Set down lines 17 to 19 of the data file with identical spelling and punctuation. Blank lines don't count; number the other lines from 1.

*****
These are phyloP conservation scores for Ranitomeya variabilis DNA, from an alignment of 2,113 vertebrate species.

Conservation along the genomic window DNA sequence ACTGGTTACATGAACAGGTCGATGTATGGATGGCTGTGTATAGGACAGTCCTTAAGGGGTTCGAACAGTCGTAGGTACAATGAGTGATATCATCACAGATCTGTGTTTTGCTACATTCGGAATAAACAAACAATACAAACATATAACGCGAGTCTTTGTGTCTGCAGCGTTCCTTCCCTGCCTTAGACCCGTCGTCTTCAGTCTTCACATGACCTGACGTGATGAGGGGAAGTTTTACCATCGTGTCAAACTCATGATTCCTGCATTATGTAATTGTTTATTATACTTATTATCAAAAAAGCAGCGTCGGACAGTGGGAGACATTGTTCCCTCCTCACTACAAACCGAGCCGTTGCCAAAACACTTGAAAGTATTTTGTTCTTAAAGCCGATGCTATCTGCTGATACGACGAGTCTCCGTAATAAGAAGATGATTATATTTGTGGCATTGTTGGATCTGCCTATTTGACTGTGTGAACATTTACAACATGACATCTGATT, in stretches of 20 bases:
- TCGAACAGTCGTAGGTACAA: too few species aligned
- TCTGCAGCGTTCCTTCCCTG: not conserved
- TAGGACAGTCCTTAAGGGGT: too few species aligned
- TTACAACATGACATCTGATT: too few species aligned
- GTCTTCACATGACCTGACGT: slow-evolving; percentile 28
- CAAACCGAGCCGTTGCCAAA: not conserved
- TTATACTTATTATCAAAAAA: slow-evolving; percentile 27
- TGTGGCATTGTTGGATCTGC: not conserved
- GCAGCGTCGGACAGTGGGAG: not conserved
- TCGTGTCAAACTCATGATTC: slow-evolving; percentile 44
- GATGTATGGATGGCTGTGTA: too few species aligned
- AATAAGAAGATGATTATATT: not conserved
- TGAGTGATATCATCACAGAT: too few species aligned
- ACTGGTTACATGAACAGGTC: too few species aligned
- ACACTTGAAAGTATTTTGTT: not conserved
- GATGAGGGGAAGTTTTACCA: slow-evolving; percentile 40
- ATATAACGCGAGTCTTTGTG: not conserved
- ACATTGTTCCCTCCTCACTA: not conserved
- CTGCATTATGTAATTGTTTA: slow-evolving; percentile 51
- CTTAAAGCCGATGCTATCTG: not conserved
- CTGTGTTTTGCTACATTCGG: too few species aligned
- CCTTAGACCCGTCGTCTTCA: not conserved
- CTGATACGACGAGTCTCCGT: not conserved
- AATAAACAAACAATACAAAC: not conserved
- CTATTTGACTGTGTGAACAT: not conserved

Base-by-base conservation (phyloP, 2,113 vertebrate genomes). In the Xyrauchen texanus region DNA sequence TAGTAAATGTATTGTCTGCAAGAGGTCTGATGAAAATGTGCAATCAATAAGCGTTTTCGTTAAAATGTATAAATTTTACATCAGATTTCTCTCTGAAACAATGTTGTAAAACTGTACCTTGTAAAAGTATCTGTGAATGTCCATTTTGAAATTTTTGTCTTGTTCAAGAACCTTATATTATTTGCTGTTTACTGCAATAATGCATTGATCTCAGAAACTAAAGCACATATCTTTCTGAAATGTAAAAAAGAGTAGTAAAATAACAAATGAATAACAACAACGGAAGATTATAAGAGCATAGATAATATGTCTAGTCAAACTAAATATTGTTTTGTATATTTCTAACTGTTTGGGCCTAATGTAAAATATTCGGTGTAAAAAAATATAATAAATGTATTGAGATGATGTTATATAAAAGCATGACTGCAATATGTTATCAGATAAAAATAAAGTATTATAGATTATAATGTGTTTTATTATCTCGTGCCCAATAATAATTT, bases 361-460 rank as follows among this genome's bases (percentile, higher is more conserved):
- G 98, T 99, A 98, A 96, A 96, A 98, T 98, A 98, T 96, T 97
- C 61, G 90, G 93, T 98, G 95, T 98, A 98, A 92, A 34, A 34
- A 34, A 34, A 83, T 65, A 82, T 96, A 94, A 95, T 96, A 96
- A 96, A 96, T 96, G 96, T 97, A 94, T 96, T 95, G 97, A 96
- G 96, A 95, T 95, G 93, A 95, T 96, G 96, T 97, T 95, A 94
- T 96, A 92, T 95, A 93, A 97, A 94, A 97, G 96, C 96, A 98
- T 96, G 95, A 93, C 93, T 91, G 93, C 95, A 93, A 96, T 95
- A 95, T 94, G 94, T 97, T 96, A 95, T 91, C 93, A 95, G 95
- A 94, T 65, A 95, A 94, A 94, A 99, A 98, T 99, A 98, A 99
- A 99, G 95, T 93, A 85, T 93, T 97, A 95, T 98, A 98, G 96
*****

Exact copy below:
- ACACTTGAAAGTATTTTGTT: not conserved
- GATGAGGGGAAGTTTTACCA: slow-evolving; percentile 40
- ATATAACGCGAGTCTTTGTG: not conserved